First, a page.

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How banks go abroad : branches or subsidiaries (English)

The authors examine the factors that influence banks' type of organizational form when operating in foreign markets using an original database of the branches and subsidiaries in Latin America and Eastern Europe of the top 100 international banks. They find that regulation, taxation, the degree of desired penetration in the local market, and host-country economic and political risks matter. Banks are more likely to operate as branches in countries that have higher corporate taxes and when they face lower regulatory restrictions on bank entry, in general, and on foreign branches, in particular. Subsidiaries are the preferred organizational form by banks that seek to penetrate the local market establishing large and mostly retail operations. Finally, there is evidence that economic and political risks have opposite effects on the type of organizational form, suggesting that legal differences in the degree of parent bank responsibility vis-à-vis branches and subsidiaries under different risk scenarios play an important role in the kind of operations international banks maintain overseas

Details

  • Author

    Cerutti,Eugenio M., Dell'Ariccia, Giovanni, Martinez Peria,Maria Soledad

  • Document Date

    2005/10/01

  • Document Type

    Policy Research Working Paper

  • Report Number

    WPS3753

  • Volume No

    1

  • Total Volume(s)

    1

  • Country

    Latin America,

    South Eastern Europe and Balkans,

  • Region

    Europe and Central Asia, Latin America & Caribbean,

  • Disclosure Date

    2010/07/01

  • Disclosure Status

    Disclosed

  • Doc Name

    How banks go abroad : branches or subsidiaries ?

  • Keywords

    federal reserve bank of new york;restrictions on bank activity;foreign bank;organizational form;State Bank of India;Agricultural Bank of China;foreign bank operation;degree of penetration;country of origin;foreign bank entry;international commercial banks;investment profile;foreign bank participation;corporate tax rate;act of war;foreign exchange loss;data on assets;price and quality;local commercial bank;access to finance;local banking system;banking system asset;nested logit model;per capita income;emerging market economy;panel data analysis;impact of liberalization;canadian imperial bank;current account balance;fleet national bank;opaque small business;estimation of equation;domestic banking market;private sector credit;repatriation of profit;common legal origin;risk of expropriation;exchange rate stability;measure of investment;number of banks;sources of fund;mutual fund industry;real estate investment;annual inflation rate;law and regulation;political risk;foreign branch;foreign operation;foreign market;foreign subsidiary;large bank;risk matter;bank responsibility;banking sector;regulatory variable;standard error;Banking Regulation;standard deviation;bank size;selection bias;foreign asset;market opportunity;country risk;foreign control;asset share;composite index;macroeconomic environment;negative sign;retail bank;sample selection;political events;legal provision;high capital;reserve requirement;Fixed Assets;government intervention;exchange control;entry requirement;local market;Legal responsibility;individual variable;domestic institution;market concentration;cooperative bank;commonwealth bank;foreign presence;agricultural coop;securities underwriting;insurance underwriting;common language;empirical result;mortgage transaction;written statement;foreign debt;regulatory treatment;entry restriction;budget balance;direct investment;payment delays;individual bank;exclusion restriction;missing data;correlation coefficient;government control;competitive structure;shareholder data;corporate taxation;global asset;entry cost;empirical analysis;oecd countries;Economic Policy;open door;international operation;legal obligation;regional pattern;foreign shareholder;business opportunity;civil conflict;extreme circumstance;contractual arrangement;legal restriction;scale economy;lending behavior;expansion strategy;branch network;bank group;risk scenario;regulatory restriction;real gdp;local regulators;separate entity;niche market;bank asset;direct competition;banking service;trade finance;retail business;local network;corporate governance;risk measure;explanatory variable;financial projection;risk index;bank regulation;constant dollar;political crisis;future research;local subsidiary;organizational chart;retail market;financial distress;richer countries;policy perspective;cultural proximity;economic crisis;positive coefficient;foreign affiliate;civil strife;financial information;institutional factor;baseline regression;equity participations;alternative specification;political stability;civil unrest;colonial relationship;bilateral trade;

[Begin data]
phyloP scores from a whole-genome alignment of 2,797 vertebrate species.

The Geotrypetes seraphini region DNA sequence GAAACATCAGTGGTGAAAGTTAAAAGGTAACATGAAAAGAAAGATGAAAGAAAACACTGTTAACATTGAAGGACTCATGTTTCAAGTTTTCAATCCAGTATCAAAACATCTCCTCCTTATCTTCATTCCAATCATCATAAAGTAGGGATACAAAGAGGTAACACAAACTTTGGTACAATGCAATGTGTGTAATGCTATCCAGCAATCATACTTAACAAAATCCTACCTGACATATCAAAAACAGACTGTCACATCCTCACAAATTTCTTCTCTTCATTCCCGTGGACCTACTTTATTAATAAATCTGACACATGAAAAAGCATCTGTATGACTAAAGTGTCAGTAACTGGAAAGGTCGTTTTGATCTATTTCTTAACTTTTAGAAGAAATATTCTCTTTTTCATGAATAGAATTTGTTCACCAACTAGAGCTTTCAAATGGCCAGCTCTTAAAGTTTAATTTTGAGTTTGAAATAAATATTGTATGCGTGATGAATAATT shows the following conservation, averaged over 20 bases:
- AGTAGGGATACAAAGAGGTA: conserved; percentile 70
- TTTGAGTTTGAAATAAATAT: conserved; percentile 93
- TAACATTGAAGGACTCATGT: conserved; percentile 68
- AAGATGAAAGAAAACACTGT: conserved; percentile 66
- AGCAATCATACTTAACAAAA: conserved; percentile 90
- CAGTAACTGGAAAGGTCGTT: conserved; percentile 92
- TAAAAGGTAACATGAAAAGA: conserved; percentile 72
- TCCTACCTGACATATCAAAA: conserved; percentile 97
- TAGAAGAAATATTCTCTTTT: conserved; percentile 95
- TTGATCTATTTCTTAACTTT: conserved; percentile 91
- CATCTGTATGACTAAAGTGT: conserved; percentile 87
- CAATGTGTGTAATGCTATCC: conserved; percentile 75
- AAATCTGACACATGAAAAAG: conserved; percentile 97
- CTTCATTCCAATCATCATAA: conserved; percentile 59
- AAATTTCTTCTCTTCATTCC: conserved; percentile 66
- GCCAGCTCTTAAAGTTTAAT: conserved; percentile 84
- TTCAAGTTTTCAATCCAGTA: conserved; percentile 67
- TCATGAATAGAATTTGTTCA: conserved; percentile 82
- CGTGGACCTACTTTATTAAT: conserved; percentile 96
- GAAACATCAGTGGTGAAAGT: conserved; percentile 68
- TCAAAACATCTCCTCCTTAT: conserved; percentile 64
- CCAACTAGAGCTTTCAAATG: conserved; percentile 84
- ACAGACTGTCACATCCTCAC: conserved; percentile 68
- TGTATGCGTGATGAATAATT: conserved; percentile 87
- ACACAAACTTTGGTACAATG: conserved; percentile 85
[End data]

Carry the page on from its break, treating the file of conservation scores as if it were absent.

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Citation

Cerutti,Eugenio M. Dell'Ariccia, Giovanni Martinez Peria,Maria Soledad

How banks go abroad : branches or subsidiaries (English). Policy, Research working paper ; no. WPS 3753 Washington, D.C. : World Bank Group. http://documents.worldbank.org/curated/en/987611468116040640/How-banks-go-abroad-branches-or-subsidiaries